OK, I’ll admit it - I’m a bit of a stat nerd. As much as I’d like to, I don’t have a scout’s eye for the baseball. The numbers help to tell me who’s performing well and who isn’t and my love of statistics is a big part of the reason I’m obsessed with this game.
For instance, Adam Jones’ 31-homer, 102-RBI season tells me he’s one of the game’s best center fielders. No one at his position has more home runs or RBIs by a longshot. Somehow, Jones’ offensive outburst in 2013 has been overshadowed by a guy named Chris Davis who, you may have heard, has 48 home runs and 124 RBIs of his own.
Sometimes numbers don’t tell the whole story though. Sometimes you have to dig a little deeper. Matt Wieters’ .232 batting average is a career low, but the Orioles catcher is hitting .310 in nine games in September. Wieters also leads American League catchers with 21 home runs and 70 RBIs, something you probably wouldn’t have known by looking at his career-low .707 OPS.
A lot has been written about Wieters’ numbers this season, but I don’t think anyone has examined some of the most important statistics he’s posted in 2013. His .242 BABIP suggests that the O’s catcher has run into some bad luck on balls he’s put into play. He posted a .274 BABIP last season and a .283 over his career.
I watched Wieters’ bat on Friday from my seats at Camden Yards and was impressed with his approach at the plate. The box score reads 1-for-4, with a solo home run, but I was more impressed with a statistic you don’t see in many postgame publications. In his four plate appearances, Wieters saw a team-leading 28 pitches. He battled against starter John Danks, which helped to drive him out of the game after just 5 1/3 innings. It should come as no surprise that Wieters has seen an average of 4.94 pitches per plate appearance in September, 16th-most in Major League Baseball.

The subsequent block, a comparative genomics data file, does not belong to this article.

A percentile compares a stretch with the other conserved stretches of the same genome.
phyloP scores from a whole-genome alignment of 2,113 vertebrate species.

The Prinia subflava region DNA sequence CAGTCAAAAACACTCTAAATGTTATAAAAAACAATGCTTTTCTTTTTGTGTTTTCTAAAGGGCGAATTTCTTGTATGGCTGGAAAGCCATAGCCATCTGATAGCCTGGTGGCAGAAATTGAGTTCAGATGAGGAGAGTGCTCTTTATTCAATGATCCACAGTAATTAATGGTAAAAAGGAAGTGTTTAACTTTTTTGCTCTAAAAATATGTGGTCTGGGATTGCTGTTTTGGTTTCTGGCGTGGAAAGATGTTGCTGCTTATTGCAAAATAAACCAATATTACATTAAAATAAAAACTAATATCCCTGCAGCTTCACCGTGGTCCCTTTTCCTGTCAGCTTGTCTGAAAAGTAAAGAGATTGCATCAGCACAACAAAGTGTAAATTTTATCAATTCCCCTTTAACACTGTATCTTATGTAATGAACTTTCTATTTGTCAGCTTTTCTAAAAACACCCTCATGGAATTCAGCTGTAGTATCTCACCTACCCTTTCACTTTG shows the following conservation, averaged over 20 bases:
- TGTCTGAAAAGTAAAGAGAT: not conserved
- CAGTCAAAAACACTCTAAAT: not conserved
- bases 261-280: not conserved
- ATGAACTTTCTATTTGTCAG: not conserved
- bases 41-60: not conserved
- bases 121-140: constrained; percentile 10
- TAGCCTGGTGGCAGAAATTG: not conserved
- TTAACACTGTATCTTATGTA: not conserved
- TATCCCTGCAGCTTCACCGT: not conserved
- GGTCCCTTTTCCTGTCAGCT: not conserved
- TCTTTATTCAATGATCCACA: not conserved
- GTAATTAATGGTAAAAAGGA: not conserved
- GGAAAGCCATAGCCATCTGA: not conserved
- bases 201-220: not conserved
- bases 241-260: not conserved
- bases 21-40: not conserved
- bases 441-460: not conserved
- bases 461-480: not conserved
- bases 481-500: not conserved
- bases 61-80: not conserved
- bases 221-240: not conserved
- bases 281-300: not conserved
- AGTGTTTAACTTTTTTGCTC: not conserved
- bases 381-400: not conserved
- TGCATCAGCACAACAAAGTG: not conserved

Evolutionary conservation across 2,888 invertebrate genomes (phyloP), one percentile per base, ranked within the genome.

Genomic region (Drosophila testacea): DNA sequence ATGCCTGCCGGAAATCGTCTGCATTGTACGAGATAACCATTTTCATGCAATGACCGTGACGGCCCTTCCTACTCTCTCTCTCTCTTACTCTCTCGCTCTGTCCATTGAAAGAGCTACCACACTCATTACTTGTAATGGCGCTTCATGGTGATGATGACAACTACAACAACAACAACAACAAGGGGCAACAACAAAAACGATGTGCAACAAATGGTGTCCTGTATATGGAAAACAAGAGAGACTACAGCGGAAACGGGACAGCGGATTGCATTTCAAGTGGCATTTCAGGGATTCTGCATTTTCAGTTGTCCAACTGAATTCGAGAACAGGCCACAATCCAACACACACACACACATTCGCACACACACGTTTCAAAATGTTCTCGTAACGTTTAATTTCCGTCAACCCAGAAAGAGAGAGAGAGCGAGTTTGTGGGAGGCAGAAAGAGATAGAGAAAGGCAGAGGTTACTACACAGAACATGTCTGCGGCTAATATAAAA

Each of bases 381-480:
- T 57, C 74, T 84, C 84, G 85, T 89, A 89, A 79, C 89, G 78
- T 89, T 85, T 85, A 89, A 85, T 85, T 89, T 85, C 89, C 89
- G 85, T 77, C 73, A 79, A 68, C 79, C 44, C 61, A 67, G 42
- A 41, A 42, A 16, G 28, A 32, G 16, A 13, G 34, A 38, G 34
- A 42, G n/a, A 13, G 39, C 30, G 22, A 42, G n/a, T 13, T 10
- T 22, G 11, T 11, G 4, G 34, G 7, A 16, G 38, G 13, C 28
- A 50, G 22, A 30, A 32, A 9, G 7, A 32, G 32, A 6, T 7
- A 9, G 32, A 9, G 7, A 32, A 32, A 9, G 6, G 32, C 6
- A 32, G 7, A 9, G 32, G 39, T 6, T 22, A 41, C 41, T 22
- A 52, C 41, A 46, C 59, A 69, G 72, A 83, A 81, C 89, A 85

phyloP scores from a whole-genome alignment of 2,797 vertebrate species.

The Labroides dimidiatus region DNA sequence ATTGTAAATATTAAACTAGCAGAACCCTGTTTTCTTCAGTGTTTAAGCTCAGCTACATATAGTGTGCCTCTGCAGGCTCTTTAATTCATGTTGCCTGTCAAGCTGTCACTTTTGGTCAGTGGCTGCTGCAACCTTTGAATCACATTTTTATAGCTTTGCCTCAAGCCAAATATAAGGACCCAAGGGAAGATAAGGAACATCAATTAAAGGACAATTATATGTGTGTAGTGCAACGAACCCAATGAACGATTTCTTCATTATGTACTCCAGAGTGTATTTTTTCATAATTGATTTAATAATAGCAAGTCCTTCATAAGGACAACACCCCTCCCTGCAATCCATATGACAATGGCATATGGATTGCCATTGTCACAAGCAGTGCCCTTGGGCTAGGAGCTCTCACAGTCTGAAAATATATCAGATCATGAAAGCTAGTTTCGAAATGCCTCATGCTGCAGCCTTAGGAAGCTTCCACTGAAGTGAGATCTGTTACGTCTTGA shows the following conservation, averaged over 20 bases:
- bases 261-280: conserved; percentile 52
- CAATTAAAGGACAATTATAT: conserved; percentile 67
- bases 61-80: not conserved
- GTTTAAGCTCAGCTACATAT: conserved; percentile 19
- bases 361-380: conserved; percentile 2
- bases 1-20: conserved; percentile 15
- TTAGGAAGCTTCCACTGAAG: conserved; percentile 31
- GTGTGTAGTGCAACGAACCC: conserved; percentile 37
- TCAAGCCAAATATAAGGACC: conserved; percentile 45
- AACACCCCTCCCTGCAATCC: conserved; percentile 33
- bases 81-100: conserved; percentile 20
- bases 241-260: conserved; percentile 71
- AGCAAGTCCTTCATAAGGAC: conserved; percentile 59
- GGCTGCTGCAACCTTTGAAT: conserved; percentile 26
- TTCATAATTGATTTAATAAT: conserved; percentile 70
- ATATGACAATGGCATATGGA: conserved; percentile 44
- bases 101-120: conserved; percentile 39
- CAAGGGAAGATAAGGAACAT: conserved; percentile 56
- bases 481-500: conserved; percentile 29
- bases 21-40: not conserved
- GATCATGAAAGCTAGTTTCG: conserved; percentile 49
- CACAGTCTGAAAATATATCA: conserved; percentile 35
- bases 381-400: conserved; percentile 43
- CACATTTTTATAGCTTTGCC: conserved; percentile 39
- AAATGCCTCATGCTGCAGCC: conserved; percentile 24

Quite possibly the most important number of Wieters’ 2013 season is 1059.2: the league-leading number of innings he’s been behind the plate. Wieters has caught 125 games, started 119 and led the Orioles pitching staff in more innings than Yadier Molina (979), Salvador Perez (971 1/3) and Russell Martin (938 1/3). All three catchers are viewed as some of the league’s best.
Catching is grueling, it’s physically exhausting and requires more preparation than any position on the diamond. In addition to studying lineups, working with each member of the Orioles pitching staff and wearing the armor in 100-degree Baltimore heat, Wieters is expected to put up big numbers in one of the league’s best lineups.
His number of innings caught suggests that Buck Showalter believes that Wieters’ defense is of more importance than his production at the plate. Instead of focusing on his batting average, why not discuss his AL-leading 23 runners caught stealing or .997 fielding percentage? How many foul-tip strikeouts has he caught that have saved innings for the Orioles staff?
The O’s have the fewest errors and highest fielding percentage of any team in Major League Baseball and a big part of that is their defensive captain, Wieters. Sometimes a slash line doesn’t tell the whole story about a guy’s performance over the course of a season.
Zach Wilt blogs about the Orioles at Baltimore Sports Report. His views appear here as part of MASNsports.com’s season-long initiative of welcoming guest bloggers to our pages. All opinions expressed are those of the guest bloggers, who are not employed by MASNsports.com but are just as passionate about their baseball as our roster of writers.